– Guy
    Jan 4, 2015 at 17:40
  • 2
    Avoid this, if you are using text files that are bigger than 1024 bytes. The scanner will (at least on Android) cuts the resulting string to 1024 bytes. Feb 10, 2017 at 10:51

From Java 7 (API Description) onwards you can do:

new String(Files.readAllBytes(Paths.get(filePath)), StandardCharsets.UTF_8);

Where filePath is a String representing the file you want to load.

  • 2
    I believe this will only work if the file was in the platform's default char set.
    – Paul
    Jun 24, 2013 at 10:01
  • 7
    @Paul that would be okay as a default I think. You can always specify a charset when constructing the new String
    – Mike Braun
    Jun 30, 2013 at 19:20
  • 2
    This solution has the disadvantage of not working with classpath resources (obtained via Class.getResource() or similar methods), while the Scanner solution does work in this case. Oct 6, 2014 at 19:29
  • 2
    a pure java version of my last comment: String iAmAString = new String(Files.readAllBytes(new File(Thread.currentThread().getContextClassLoader().getResource("iAmAFile").toURI()).toPath()));
    – Rondo
    Jan 17, 2015 at 1:50
  • 2
    @Rondo Not all classpath resources correspond to a File (think about a resource inside a jar for example), so no, it can't be used for that in general.
    – ddekany
    Feb 23, 2017 at 6:08

You can use apache commons IO..

FileInputStream fisTargetFile = new FileInputStream(new File("test.txt"));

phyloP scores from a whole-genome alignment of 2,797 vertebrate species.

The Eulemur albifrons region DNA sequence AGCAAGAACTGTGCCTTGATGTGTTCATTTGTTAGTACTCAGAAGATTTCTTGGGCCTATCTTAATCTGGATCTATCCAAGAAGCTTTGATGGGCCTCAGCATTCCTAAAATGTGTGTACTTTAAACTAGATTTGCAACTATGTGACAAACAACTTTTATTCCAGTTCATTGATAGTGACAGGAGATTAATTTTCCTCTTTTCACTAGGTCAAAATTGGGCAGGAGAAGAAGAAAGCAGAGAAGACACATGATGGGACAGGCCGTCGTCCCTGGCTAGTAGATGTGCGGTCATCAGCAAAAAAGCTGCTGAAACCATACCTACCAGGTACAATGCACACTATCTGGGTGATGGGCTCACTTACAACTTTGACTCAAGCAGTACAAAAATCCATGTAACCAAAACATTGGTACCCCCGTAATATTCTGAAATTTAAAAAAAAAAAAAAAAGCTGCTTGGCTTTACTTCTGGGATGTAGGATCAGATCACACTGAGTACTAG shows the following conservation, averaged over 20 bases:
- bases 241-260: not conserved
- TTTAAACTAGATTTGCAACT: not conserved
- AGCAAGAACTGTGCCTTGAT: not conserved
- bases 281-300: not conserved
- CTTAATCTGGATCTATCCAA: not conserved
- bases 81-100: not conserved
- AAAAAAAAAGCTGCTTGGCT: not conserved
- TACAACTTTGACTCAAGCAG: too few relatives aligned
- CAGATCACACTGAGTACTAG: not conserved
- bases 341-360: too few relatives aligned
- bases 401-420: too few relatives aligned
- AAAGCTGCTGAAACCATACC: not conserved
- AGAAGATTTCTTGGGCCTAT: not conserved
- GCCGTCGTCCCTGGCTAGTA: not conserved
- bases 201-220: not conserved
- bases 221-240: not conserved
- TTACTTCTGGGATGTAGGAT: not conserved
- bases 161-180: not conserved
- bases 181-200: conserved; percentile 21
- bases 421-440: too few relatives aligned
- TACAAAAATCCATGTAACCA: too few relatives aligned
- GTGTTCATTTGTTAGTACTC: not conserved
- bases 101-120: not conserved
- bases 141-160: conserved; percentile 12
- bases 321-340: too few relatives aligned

String targetFileStr = IOUtils.toString(fisTargetFile, "UTF-8");
  • 19
    What is it with Java programmers and always trying to use third party libraries when Java has built in facilities that work just fine.
    – Jay
    Feb 15, 2014 at 0:57
  • 5
    Of course those facilities "work just fine", it's just that some of them are utterly over-complicated. I agree however that using another lib just for this is a bit overkill. Aug 18, 2014 at 9:21
  • 4
    It is not overkill. It is an opportunity. The opportunity to start using the apache commons libraries and become productive. Or you can opt for guava.
    – Florian F
    Aug 29, 2017 at 10:56
  • 1
    It's a three-liner - you'll need to cose the stream. Aug 5, 2020 at 13:14

This should work for you:

import java.io.IOException;
import java.nio.file.Files;
import java.nio.file.Paths;

public static void main(String[] args) throws IOException {
    String content = new String(Files.readAllBytes(Paths.get("abc.java")));
  • Thanks! In contrast to the majority solution, this also doesn’t remove the trailing newline. One improvement: new String(…, StandardCharsets.UTF_8)
    – mirabilos
    Mar 21, 2019 at 17:25

Using Apache Commons IO.

import org.apache.commons.io.FileUtils;


String contents = FileUtils.readFileToString(new File("/path/to/the/file"), "UTF-8")

You can see de javadoc for the method for details.